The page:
NYT Department of Double Standards

Ed Lasky
In its ongoing campaign to burnish its readers' view of Islam and Arab nations, the New York Times heaped praise  on the wisdom and taste behind the "audacious" (why do I have a feeling we are going to read this word quite frequently in the next two years?) "cultural district" to be built on an island by the Abu Dhabi oil despots who are spending 27 billion dollars on it.  Structures and buildings will be built with an eye, according to the Times, of changing "the cultural climate in the region". The director general of the Abu Dhabi tourism authority was quoted:
"This is not just about tourism; it also has global cultural dimensions," Mubarak Muhairi, the director general of the Abu Dhabi tourism authority, said. "We believe the best vehicle for crossing borders is art. And this region is in need of such artistic initiatives."    
How nice for the Times to be so generous to Abu Dhabi for such an "inspiring" plan (the Times actually had two articles that ran last week about Abu Dhabi's plans). As Youssef Ibrahim (hat tip: Atlas Shrugs ) points out, it is the height of folly to presume such Xanadus can actually change the culture of the region. A more responsible leadership would have devoted these resources toward improving the schools of the Arab world. How could the Times, which has always advocated spending more on education, missed the obvious?

Beyond this, this public relations spin on Abu Dhabi reminded me of a previous article regarding the architecture of the Middle East.  However, in this case, the New York Times offered not praise but harsh criticism.  The object of their calumny? Israel, of course.

Nicholai Ouroussoff launched, under the guise of an article on architectural theory (in the words of the Anti-Defamation League), an "assault on Israel's security fence". As pointed out by the ADL, the critic failed to note that for 95% of its reach, the security fence is just that- a "fence" - and not a "wall" or "dark concrete barrier" as it is repeatedly characterized in the article. Ouroussoff  went beyond mere "architectural criticism" to characterize the security barrier as a
"model of planning reduced to its most primitive-the desire to divide black from white, us from them" that has been " assailed as a formula for ghettoization and a symbol of colonialism".
This is yet another example of double standards at work at the Times. It uses its architecture section to fawningly laud oil despots and dictators for spending 27 billion dollars on trophy buildings, and condemns our democratic ally Israel for a security fence designed to save lives.

There you have it in a nutshell. Which, come to think of it, is as good a description of the New York Times headquarters building as any.
In its ongoing campaign to burnish its readers' view of Islam and Arab nations, the New York Times heaped praise  on the wisdom and taste behind the "audacious" (why do I have a feeling we are going to read this word quite frequently in the next two years?) "cultural district" to be built on an island by the Abu Dhabi oil despots who are spending 27 billion dollars on it.  Structures and buildings will be built with an eye, according to the Times, of changing "the cultural climate in the region". The director general of the Abu Dhabi tourism authority was quoted:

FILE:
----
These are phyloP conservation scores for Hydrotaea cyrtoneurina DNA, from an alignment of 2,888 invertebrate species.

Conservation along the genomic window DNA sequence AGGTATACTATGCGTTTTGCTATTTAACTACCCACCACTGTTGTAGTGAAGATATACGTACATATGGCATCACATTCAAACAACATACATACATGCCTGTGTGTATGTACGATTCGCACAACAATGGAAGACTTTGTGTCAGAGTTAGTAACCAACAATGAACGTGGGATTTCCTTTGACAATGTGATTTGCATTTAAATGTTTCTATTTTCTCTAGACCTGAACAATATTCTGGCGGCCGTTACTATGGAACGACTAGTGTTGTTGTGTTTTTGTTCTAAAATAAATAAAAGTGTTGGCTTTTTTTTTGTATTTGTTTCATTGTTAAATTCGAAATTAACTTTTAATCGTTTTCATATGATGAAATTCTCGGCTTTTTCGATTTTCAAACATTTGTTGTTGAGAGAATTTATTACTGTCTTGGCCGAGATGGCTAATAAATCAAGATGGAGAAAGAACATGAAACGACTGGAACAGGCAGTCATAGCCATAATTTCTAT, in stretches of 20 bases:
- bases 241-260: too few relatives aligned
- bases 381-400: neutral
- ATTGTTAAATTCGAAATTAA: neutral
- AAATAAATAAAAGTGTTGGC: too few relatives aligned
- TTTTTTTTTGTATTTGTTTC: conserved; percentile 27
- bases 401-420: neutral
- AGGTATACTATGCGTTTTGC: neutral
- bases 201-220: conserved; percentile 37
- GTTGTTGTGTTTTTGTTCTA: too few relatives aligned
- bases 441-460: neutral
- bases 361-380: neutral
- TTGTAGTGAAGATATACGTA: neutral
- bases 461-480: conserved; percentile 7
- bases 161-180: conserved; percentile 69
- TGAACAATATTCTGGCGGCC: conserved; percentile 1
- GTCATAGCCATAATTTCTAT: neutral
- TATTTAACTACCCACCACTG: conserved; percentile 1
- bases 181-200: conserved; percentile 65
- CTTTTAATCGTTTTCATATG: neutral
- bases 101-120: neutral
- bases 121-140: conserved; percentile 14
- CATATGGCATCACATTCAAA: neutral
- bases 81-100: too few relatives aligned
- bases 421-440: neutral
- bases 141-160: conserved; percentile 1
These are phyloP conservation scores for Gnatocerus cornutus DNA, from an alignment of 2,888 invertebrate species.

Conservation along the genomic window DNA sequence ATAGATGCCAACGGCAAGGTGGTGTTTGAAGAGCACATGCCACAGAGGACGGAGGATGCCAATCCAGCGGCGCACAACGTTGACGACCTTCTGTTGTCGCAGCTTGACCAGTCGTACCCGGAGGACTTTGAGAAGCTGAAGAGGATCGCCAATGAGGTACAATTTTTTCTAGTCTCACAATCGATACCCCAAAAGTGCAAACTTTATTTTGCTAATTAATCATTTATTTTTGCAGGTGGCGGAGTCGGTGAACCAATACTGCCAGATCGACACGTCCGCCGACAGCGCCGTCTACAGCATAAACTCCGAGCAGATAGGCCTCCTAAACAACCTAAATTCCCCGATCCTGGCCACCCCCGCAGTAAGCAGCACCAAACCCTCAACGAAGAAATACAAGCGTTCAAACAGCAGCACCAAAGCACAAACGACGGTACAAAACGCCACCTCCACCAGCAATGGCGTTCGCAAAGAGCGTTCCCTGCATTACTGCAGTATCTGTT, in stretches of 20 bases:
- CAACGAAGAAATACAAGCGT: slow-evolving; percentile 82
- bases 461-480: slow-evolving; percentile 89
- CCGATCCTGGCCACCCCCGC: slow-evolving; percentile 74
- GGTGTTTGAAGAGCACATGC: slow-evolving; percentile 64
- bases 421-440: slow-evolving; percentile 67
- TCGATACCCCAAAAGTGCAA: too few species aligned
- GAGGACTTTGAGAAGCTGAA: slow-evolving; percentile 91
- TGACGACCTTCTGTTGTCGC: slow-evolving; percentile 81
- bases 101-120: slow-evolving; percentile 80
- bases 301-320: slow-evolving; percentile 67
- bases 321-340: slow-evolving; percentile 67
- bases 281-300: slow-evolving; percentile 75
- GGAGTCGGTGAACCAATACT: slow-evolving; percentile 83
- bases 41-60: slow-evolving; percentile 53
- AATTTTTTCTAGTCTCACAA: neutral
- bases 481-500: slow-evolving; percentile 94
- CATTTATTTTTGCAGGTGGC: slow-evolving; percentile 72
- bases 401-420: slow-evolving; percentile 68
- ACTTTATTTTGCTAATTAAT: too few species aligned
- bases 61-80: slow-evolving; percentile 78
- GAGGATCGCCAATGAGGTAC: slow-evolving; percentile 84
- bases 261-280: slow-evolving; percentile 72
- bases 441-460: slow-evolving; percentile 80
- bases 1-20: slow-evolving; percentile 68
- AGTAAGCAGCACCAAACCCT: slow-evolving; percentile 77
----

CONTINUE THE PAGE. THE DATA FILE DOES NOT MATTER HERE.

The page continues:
"This is not just about tourism; it also has global cultural dimensions," Mubarak Muhairi, the director general of the Abu Dhabi tourism authority, said. "We believe the best vehicle for crossing borders is art. And this region is in need of such artistic initiatives."    
How nice for the Times to be so generous to Abu Dhabi for such an "inspiring" plan (the Times actually had two articles that ran last week about Abu Dhabi's plans). As Youssef Ibrahim (hat tip: Atlas Shrugs ) points out, it is the height of folly to presume such Xanadus can actually change the culture of the region. A more responsible leadership would have devoted these resources toward improving the schools of the Arab world. How could the Times, which has always advocated spending more on education, missed the obvious?

Beyond this, this public relations spin on Abu Dhabi reminded me of a previous article regarding the architecture of the Middle East.  However, in this case, the New York Times offered not praise but harsh criticism.  The object of their calumny? Israel, of course.

Nicholai Ouroussoff launched, under the guise of an article on architectural theory (in the words of the Anti-Defamation League), an "assault on Israel's security fence". As pointed out by the ADL, the critic failed to note that for 95% of its reach, the security fence is just that- a "fence" - and not a "wall" or "dark concrete barrier" as it is repeatedly characterized in the article. Ouroussoff  went beyond mere "architectural criticism" to characterize the security barrier as a
"model of planning reduced to its most primitive-the desire to divide black from white, us from them" that has been " assailed as a formula for ghettoization and a symbol of colonialism".
This is yet another example of double standards at work at the Times. It uses its architecture section to fawningly laud oil despots and dictators for spending 27 billion dollars on trophy buildings, and condemns our democratic ally Israel for a security fence designed to save lives.

There you have it in a nutshell. Which, come to think of it, is as good a description of the New York Times headquarters building as any.